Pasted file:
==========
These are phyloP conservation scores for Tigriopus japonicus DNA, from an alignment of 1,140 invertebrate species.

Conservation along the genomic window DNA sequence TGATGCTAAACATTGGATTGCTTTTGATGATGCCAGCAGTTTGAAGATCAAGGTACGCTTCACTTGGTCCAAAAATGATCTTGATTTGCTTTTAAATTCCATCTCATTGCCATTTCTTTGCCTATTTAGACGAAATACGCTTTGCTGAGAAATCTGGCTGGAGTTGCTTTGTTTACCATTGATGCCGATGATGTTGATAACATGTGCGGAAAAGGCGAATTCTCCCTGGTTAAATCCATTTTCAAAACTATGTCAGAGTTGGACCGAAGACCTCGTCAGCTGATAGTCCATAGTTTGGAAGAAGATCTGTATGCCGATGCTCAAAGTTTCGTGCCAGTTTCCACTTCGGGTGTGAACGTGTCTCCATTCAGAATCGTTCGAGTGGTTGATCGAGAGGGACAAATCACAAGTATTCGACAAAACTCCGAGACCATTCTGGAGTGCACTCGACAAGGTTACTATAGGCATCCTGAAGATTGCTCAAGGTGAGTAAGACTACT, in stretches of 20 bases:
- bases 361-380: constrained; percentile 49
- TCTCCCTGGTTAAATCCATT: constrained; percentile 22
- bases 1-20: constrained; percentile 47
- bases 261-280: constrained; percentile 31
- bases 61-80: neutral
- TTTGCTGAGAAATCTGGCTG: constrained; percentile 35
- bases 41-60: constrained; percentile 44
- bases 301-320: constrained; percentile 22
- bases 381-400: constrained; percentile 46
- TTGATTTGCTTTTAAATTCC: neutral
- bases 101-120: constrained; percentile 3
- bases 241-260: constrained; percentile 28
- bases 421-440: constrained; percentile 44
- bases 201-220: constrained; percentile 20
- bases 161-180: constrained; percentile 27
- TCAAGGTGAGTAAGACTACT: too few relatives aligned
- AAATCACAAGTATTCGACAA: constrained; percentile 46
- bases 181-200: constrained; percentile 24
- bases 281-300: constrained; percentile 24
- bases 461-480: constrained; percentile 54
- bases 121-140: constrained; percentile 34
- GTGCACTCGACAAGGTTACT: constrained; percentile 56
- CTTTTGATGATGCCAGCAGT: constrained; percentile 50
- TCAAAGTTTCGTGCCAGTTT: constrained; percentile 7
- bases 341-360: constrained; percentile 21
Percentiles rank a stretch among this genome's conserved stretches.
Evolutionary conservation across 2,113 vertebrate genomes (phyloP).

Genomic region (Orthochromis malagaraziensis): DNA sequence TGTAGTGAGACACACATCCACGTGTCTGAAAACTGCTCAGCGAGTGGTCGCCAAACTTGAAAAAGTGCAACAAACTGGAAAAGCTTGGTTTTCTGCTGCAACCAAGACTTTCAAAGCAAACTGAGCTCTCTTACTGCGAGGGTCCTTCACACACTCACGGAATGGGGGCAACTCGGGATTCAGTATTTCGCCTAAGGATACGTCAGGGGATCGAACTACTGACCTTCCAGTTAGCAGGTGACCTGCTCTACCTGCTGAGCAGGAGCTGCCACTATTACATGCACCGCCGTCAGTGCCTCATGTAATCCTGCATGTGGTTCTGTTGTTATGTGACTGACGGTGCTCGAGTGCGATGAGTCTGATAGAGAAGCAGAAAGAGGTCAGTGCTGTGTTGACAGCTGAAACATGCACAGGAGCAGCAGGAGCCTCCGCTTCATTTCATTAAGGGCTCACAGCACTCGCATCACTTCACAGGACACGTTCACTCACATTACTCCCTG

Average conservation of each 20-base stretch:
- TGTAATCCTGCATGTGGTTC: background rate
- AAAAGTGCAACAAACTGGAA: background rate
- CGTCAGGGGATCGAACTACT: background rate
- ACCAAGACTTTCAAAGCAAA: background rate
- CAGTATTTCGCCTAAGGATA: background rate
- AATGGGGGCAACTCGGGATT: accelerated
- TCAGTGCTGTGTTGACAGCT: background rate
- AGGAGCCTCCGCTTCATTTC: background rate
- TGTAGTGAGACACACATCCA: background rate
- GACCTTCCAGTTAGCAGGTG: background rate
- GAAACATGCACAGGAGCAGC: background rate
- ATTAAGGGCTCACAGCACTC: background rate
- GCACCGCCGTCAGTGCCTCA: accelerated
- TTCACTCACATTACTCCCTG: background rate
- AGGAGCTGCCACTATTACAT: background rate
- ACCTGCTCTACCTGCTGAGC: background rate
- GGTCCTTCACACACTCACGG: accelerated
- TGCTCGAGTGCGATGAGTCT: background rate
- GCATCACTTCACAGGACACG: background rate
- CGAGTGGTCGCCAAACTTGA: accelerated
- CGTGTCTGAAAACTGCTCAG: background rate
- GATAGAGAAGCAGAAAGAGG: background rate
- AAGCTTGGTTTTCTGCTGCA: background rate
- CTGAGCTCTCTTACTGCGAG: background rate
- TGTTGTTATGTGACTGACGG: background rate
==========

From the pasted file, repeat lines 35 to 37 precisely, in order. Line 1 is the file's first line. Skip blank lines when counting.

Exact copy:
- ACCAAGACTTTCAAAGCAAA: background rate
- CAGTATTTCGCCTAAGGATA: background rate
- AATGGGGGCAACTCGGGATT: accelerated